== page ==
CHILD SOLDIERS – FACT SHEET
According to the latest UN statistics, there are approximately 250,000 boys and girls around the world, who are directly involved in armed conflicts. The charity WAR CHILD claims that girls make up 40 per cent of this number.
While the great majority of these children live in Africa, child soldiers are unwilling combatants in countries as far apart as Burma (Myanmar) and Columbia, in Central America. In all, young people under the age of 18 are actively engaged in wars or rebellions in 24 different countries across the globe. Most of them seem to be between the ages of 9 and 15, although child soldiers as young as 5, are not unknown.
In the rural areas of Central and Eastern Africa, children have been kidnapped from their families, for years. In the killing zones of eastern Congo and Rwanda, whole swathes of villages have been abandoned as families have fled to the towns, in an attempt to protect their children. The same situation existed in many parts of West Africa until quite recently – places like Liberia and Sierra Leone.
Today, in the Democratic Republic of Congo and bordering countries, thousands of children are still being abducted at gun point. They begin a life of slavery, as the hero of this book, Sam Mbali, soon found out.
Years of experience have given the war lords a devastating psychological weapon to use against normal, law-abiding people. These rebel militia leaders deliberately destroy the ties between the potential child soldier and his or her own society. One way of doing this, is to force the child to commit a violent public atrocity, often on a family member or a prominent villager. This makes it impossible for that child ever to return home. When the child has nowhere to go, the abductors will become its new family.
Our own hero Sam Mbali, was luckier than most. Even as he was led away, Sam knew his father was still alive and that as he was a government soldier, his father might be able to rescue him. This gave Sam a lifeline to cling to throughout his ordeal.
Child soldiers are not just used on the front line. They may also serve their masters as porters, labourers, cooks, spies and sometimes even as human shields. But whatever they are made to do, their lives are invariably short and brutal.
Why is there such a high demand for children? Amnesty International reports that both government forces and rebel militias use children to fight their battles. Children are highly valued for a number of reasons:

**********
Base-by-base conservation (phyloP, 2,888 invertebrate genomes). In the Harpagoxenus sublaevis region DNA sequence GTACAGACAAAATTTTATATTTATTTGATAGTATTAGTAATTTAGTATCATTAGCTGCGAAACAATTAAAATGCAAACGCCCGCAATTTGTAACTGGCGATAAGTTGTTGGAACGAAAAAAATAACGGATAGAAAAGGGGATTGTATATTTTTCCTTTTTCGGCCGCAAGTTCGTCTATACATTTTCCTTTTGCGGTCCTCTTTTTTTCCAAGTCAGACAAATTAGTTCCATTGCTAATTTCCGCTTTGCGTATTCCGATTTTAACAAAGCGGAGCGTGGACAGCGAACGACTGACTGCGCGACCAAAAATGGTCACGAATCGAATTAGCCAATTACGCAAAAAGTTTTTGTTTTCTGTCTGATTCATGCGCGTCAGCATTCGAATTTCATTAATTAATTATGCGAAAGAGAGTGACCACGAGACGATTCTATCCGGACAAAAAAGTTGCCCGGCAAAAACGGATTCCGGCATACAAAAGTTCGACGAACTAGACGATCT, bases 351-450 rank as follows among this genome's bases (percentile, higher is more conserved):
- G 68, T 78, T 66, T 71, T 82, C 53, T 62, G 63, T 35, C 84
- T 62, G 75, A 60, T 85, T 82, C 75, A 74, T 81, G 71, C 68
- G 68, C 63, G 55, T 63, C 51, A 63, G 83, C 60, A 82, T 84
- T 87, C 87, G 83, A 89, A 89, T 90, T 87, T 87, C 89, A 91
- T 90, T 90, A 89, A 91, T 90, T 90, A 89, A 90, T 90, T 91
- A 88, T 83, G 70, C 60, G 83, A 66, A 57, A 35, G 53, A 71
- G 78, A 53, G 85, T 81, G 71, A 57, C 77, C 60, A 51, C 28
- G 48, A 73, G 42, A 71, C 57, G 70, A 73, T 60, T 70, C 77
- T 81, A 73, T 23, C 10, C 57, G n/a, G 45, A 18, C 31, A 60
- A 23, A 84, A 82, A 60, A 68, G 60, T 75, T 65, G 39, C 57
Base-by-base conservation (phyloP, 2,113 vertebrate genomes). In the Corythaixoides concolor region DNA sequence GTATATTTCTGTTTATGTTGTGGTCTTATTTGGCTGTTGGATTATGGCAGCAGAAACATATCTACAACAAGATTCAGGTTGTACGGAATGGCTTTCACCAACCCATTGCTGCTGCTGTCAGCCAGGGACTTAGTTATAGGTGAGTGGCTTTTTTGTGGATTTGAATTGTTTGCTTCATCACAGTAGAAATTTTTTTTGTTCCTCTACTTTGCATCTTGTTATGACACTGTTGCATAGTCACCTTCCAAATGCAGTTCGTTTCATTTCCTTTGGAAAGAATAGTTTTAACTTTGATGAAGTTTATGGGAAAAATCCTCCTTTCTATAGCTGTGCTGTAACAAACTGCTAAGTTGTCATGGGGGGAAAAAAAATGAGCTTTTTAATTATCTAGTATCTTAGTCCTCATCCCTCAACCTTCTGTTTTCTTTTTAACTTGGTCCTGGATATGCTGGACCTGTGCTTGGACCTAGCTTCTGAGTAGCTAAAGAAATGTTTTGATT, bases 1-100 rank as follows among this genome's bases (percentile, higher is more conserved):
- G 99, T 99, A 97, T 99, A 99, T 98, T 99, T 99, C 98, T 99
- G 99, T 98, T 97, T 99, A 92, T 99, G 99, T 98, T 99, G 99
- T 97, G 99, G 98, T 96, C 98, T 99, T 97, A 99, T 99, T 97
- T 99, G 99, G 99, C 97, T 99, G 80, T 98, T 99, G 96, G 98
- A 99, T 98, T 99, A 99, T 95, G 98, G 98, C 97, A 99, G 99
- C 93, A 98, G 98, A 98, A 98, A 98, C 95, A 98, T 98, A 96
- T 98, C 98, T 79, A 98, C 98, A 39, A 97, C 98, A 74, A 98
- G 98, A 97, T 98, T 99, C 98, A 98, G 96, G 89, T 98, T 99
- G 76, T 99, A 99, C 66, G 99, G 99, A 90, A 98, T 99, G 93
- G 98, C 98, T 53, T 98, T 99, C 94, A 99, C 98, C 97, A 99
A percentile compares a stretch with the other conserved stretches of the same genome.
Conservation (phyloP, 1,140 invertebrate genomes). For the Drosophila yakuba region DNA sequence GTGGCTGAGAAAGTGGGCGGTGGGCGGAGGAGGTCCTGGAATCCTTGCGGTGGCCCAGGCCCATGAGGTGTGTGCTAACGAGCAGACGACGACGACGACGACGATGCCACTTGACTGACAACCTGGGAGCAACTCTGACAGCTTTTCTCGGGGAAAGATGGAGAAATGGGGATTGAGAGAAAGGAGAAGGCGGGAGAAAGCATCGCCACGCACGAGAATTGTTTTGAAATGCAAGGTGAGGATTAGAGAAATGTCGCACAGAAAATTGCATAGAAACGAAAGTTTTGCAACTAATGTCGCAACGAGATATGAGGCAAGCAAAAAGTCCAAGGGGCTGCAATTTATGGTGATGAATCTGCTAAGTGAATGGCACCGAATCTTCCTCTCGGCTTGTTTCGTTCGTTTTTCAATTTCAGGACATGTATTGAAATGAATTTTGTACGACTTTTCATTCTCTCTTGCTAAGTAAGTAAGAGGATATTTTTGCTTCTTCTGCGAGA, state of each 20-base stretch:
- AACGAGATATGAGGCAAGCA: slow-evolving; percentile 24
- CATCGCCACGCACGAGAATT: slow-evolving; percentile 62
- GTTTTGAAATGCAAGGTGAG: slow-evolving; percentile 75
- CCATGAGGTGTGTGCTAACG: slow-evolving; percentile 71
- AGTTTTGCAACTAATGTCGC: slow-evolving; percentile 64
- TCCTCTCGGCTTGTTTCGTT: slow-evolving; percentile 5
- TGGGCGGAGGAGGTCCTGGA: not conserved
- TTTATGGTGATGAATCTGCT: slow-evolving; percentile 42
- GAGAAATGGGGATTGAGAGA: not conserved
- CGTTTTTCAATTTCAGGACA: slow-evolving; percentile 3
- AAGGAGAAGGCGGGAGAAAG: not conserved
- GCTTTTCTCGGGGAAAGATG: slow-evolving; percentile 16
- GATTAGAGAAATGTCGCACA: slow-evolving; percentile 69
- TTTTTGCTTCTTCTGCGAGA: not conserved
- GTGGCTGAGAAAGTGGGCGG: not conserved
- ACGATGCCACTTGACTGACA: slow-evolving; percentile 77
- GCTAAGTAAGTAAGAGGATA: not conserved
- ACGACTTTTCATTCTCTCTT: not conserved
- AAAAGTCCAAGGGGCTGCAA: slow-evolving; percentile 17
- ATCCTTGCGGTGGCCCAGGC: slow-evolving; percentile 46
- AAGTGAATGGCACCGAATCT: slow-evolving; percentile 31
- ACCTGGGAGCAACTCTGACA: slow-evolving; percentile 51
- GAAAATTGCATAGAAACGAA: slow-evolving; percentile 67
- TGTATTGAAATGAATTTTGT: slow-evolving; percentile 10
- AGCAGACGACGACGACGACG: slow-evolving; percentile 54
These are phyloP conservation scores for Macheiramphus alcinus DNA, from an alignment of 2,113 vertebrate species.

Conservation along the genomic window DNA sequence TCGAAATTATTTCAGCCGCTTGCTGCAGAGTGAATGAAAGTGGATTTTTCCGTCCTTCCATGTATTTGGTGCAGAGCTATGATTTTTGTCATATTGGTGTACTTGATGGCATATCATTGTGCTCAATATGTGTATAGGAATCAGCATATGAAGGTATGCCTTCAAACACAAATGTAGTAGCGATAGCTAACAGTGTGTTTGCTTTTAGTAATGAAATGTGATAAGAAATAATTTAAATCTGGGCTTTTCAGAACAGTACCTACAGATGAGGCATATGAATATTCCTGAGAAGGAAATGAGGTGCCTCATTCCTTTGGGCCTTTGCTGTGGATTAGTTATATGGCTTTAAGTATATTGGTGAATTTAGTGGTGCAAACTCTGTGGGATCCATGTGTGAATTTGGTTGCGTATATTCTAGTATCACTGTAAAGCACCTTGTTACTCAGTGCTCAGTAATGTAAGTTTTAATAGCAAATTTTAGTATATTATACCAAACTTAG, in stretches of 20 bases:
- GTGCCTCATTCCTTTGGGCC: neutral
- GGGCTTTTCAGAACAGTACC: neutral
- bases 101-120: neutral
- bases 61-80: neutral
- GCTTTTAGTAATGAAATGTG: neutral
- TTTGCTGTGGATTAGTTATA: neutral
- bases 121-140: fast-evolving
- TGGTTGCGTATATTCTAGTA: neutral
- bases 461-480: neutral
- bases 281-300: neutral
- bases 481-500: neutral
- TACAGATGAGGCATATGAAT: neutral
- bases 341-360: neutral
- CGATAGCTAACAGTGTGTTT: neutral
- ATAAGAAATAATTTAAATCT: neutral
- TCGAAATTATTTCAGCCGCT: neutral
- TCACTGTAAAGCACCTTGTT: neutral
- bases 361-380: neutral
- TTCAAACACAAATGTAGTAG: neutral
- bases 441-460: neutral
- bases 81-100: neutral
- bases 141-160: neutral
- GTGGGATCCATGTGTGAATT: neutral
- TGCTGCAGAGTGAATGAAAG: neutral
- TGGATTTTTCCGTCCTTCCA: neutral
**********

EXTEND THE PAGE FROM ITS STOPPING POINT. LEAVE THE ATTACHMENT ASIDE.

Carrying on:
- They are easily replaced. (Half the population of Africa is under 18.)
- They are easily manipulated because of their emotional immaturity.
- Once brain washed, they are loyal and quick to obey and follow orders.
- They are more enthusiastic than adults.
- They do not need to be paid.
- Their stamina is often superior to adults.
Once the child soldier is trained to handle weapons, he or she is ready for combat. Immediately before the fighting begins, drugs are freely given to the children to start their adrenalin flowing. Crack cocaine and gunpowder, the so-called “brown-brown”, is the most popular combination. Its effect is well documented and turns children into fearless killers. In this story, Captain Simba refers to it admiringly, as “Rocket Fuel”.
As if all this was not enough, many militia leaders also brainwash their children into believing that witchcraft and magic can protect them from enemy bullets. Our self styled, Colonel Dada the Merciful, used to conduct full immersion baptisms before any major skirmish. This magic would turn bullets into water which would then run harmlessly off the children’s bodies. And if the child was later killed or wounded, that was regarded as his own fault for not having sufficient faith in the magical powers of the Colonel.
For those child soldiers who do manage to escape, life is still difficult and very uncertain. People are terrified of child soldiers and have been for years. Their reputation for killing and destruction is known to everyone. Those who were victims of the militias, carry the scars. Returning child soldiers remind everyone of the massacres that took place, the burning of villages and the destruction of whole communities. No one wants them back. So the children drift into the towns and join the ranks of the homeless there. Rehabilitation centres are few and far between but they offer the only foreseeable hope for the future.
Peace is still a very long way off.
Some interesting web sites:
Google – “Child Soldiers” or “Gold Mining in Democratic Republic of Congo”